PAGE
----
Ask Dr. Lindsey Harris ’01 why she became a nurse, and she says she simply wanted to help others. Ask her what is exciting about her recent election as the first African-American president of the Alabama State Nurses Association (ASNA), and she gives the same answer – helping others.
One of Baylor’s all-time great female athletes, Harris attended Samford University on a basketball scholarship and graduated with a bachelor of science degree in nursing. From there, she earned an M.S. in nursing and a doctorate in nursing practice, both from the University of Alabama at Birmingham. She currently serves as a family nurse practitioner on the diabetes management team at UAB Hospital.
Harris says she had a heart for giving, helping, and serving even at a young age. That heart began to beat even stronger while she was at Baylor. “Baylor really helped me prepare for college both academically and personally,” Harris says. “But being a part of the Baylor community service program, tutoring inner city kids, and serving the people of Jamaica really fueled my passion for giving and helping. That was my foundation. I took that to college, and I guess it led me to nursing.”
I feel like God has placed me on this earth to help others. My goal is to continue living out that purpose, whatever platform I may be on.
Harris hopes being the first Black president in the 107-year history of the ASNA may provide some new avenues of helping others. “I think it is important for Black and Brown people to see someone in positions of leadership. I’ve heard, ‘If you can’t see it, you can’t be it.’ So, if someone sees me, who looks like them, become the president of the organization and that gives them hopes and aspirations that they can also achieve, I like that I can hold that place.”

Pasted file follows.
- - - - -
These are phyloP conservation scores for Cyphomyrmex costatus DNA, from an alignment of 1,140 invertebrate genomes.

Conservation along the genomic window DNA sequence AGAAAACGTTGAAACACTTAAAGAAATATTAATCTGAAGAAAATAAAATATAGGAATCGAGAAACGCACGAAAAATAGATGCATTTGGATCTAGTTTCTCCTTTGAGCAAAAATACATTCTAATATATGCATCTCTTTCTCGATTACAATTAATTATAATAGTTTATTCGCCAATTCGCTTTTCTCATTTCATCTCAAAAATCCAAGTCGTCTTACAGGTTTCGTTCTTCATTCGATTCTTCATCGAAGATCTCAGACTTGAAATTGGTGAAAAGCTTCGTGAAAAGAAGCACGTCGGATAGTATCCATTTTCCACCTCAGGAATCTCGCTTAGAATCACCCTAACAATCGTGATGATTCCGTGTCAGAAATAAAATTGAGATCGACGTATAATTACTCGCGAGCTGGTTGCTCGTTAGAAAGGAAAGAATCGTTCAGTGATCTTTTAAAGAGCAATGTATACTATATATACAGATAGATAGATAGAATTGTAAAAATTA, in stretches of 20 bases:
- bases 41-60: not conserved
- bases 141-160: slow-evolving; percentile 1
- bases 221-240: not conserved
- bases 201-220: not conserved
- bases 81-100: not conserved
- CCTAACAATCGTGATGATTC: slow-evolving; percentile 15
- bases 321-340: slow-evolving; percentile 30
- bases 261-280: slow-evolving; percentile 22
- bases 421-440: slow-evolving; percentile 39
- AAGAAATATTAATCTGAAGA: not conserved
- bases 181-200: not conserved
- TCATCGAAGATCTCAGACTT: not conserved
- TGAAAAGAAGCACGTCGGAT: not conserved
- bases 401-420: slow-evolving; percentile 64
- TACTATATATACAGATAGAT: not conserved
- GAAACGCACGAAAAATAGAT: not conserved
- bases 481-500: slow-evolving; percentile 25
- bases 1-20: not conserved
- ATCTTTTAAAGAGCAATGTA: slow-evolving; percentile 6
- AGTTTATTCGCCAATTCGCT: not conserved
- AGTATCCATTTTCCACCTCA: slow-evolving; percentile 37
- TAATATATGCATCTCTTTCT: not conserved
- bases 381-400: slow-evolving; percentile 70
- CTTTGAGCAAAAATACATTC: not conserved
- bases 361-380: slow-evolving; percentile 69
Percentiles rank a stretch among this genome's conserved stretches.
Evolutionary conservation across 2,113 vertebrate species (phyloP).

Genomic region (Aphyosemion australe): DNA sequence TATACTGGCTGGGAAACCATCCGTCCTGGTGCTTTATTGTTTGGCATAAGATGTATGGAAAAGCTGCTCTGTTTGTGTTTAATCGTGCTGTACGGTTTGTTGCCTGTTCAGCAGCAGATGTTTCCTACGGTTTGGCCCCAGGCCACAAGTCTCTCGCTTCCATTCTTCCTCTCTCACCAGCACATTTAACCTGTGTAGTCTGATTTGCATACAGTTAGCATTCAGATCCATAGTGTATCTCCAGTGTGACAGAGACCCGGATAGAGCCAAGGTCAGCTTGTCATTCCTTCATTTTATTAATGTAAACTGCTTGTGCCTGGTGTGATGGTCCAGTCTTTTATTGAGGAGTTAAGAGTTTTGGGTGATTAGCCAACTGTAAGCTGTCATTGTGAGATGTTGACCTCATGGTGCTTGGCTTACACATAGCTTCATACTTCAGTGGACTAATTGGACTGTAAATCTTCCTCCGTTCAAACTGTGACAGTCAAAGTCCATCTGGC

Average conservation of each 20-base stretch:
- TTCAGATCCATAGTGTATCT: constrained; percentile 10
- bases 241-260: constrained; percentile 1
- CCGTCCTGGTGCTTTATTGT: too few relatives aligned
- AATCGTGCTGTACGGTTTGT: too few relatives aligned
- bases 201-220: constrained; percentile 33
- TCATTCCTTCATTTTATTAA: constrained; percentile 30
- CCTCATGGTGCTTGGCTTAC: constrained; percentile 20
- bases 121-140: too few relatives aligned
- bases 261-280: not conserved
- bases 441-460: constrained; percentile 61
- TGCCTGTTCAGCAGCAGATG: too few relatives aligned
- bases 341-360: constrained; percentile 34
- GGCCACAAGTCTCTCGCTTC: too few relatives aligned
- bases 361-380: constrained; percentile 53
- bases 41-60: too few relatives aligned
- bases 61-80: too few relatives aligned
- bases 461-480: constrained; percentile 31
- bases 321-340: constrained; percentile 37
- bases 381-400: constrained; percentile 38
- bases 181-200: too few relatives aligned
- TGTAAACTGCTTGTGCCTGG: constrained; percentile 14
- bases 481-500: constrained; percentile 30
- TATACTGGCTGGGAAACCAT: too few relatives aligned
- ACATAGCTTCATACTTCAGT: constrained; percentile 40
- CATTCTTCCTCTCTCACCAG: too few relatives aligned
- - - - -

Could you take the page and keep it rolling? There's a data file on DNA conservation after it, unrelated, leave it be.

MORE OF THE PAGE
Harris also hopes that her election to the office encourages more people of color to consider nursing as a career, a choice that is presently made by a very small percentage of that demographic. She is helping the Birmingham Black Nurses Association reach out to children in local elementary schools through “nursing academies,” planting the idea of considering the nursing profession. “We teach them how to take blood pressure, check their pulse rate after jumping jacks, things like that,” Harris says. “They complete a project, and we give them a little lab coat and a certificate.”
Current members of the ASNA and the nursing profession may also benefit from Harris’s leadership as she pursues improvements in diversity and inclusion, collaboration across medical fields, and mentorship of young nurses and nursing students.
When asked about her future, Harris remains focused. “I feel like God has placed me on this earth to help others. My goal is to continue living out that purpose, whatever platform I may be on. And whatever platform this may lead to, I want to use it for God.”